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Guitar Scale Acoustic Basses

Discussion in 'Basses [BG]' started by SBassman, Aug 18, 2018.


  1. Horrified

    Horrified

    Jan 6, 2020
    Vancouver, BC
    Thanks - yes good advice. The CD is temporary. I'm planning to make a wooden soundhole cover in the future with some 1x8 white pine I have in the garage. The pine is soft and easy to shape with a jigsaw and a small router/trimmer towards a Lutehole-type shape.
    Maybe an oil rub to add some colour.

    Regarding the sponge above the nut - I did a test with it on and off, and it clearly kills some wolf notes. There are so many sounds that come from this sweet lovely acoustic bass. The sponge cleans it up a bit. I had to do the same thing with my baritone - the thicker strings bring some overtones.
     
  2. HeavyDuty

    HeavyDuty Supporting Curmudgeon Staff Member Gold Supporting Member

    Jun 26, 2000
    Suburban Chicago, IL
    Maybe a scrunchie would do the same thing?
     
  3. Horrified

    Horrified

    Jan 6, 2020
    Vancouver, BC
    Yes, I read about your trimming adventure on an earlier page of this thread, thank you. I went looking for a similar soundhole plug, but for some reason they are really pricey in these parts.
    I played with this CD cover and it vibrates against the guitar top. Not really usable for me. I could see using a CD cover in an emergency, but otherwise, no. I might put it in a box for now.

    That's a good idea! Don't know why I didn't think of it. I'll ask the girls here if they are willing to donate one to the cause.:cool:
     
  4. kohanmike

    kohanmike Gold Supporting Member

    I've been waiting for an acoustic bass uke from China that looked very nice online, arm rest area, swoosh sound holes, $163 shipped. It arrived today and turns out to be fretless, I specifically asked that it be fretted, and round sound hole, no swish style, so I'm returning it. Which really got me thinking about filling that empty space in my collection with a resonator.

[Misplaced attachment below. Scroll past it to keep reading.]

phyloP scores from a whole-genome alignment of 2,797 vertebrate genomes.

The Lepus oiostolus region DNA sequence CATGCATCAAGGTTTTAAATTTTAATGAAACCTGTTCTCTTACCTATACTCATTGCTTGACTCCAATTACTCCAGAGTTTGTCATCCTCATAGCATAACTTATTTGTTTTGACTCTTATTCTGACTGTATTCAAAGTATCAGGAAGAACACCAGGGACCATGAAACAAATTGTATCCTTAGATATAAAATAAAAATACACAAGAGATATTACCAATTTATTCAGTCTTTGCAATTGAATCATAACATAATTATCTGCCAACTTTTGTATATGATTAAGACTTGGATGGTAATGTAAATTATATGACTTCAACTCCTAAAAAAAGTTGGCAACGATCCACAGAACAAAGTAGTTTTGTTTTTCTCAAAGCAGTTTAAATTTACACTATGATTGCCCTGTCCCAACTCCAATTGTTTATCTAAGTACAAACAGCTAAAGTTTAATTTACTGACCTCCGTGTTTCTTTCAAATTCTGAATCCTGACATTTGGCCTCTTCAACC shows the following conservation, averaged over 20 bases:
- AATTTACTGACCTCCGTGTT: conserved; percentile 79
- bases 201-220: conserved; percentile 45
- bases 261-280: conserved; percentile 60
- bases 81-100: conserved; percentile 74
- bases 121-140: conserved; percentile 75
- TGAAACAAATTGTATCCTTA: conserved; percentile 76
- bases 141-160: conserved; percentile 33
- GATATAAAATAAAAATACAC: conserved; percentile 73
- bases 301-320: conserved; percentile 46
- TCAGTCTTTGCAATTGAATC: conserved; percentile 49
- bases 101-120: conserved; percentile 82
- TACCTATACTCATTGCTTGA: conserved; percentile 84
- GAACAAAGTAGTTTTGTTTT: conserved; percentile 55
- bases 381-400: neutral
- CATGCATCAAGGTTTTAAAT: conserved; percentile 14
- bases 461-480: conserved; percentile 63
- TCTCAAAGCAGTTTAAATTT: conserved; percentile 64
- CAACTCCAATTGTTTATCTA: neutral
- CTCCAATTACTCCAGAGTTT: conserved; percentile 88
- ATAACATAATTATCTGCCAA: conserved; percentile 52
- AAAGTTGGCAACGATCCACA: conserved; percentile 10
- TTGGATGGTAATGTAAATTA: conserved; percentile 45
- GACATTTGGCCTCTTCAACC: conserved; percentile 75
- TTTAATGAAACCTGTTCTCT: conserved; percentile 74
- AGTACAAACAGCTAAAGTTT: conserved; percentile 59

I too a closer look at the Jonathan 17 on AliExpress and it seems to be a good candidate for converting to a bass. The 37" length can easily be shortened by cutting an inch off the headstock, the rest of it seems very doable. Here's a quick mockup I made. I chose the color because I already have a set of bass tuners that are antique brass. I'm also going to add vintage color fret stickers to follow the look of the sound holes.

    Jonathan 17 resonator.jpg
     
    RedVee and OtherLisa like this.
  5. tymbrewolf

    tymbrewolf

    Nov 10, 2003
    634mm scale. That is long for you
     
  6. tymbrewolf

    tymbrewolf

    Nov 10, 2003
  7. kohanmike

    kohanmike Gold Supporting Member

    RedVee likes this.
  8. MakoMan

    MakoMan

    Oct 17, 2011
    Ottawa, Canada
    The CD cover is actually a great idea. I wish I had thought of it. I tried making one out of a computer mouse pad, but it just wasn't solid enough, would flex and sometimes fall out. I just happened to have a regular soundhole cover laying around that was also too big for the one guitar I have. So I really had nothing to lose by hacking at it with a carpet knife.
     
    Last edited: Jan 31, 2020
    Horrified likes this.
  9. kohanmike

    kohanmike Gold Supporting Member

    I just took a close look at the Republic web site and the 61 total length is 37" the same as the Jonathan 17, since that's the case, being shorter scale does not help me. They also show a Highway 49 Tenor 4 string, which is 34" and 22" scale also with a slotted head stock, so I'll most likely go for the Jonathan 17 and cut an inch off the head.
     
    RedVee likes this.
  10. NS Design electric uprights have slot heads, and use regular Hipshot ultralite tuners (Imports on the NXT, probably US on the more expensive models). However, the ends of the posts are not trapped.

    I would go to the Hipshot website first and get the post dimensions (I think you can get Ultralites in two different post sizes), then I would take a look at some slot-head guitars to measure the existing holes.

    You could easily ream the outer openings free-hand with a regular reamer. However, I would be going straight to the drill press if I needed to drill out the inner ones at the centre of the headstock...
     
  11. kohanmike

    kohanmike Gold Supporting Member

    I already have a set of tuners that match the antique color of the Jonathan, and looking closely at the slot head, it would be easier to install them on a standard head stock. If I do order the Jonathan, I will have the head stock cutdown by an inch and new holes drilled for the bass tuners. Seems to be the least costly way to go.
     
    Last edited: Feb 2, 2020
    steve_rolfeca likes this.
  12. Tim Skaggs

    Tim Skaggs

    Sep 28, 2002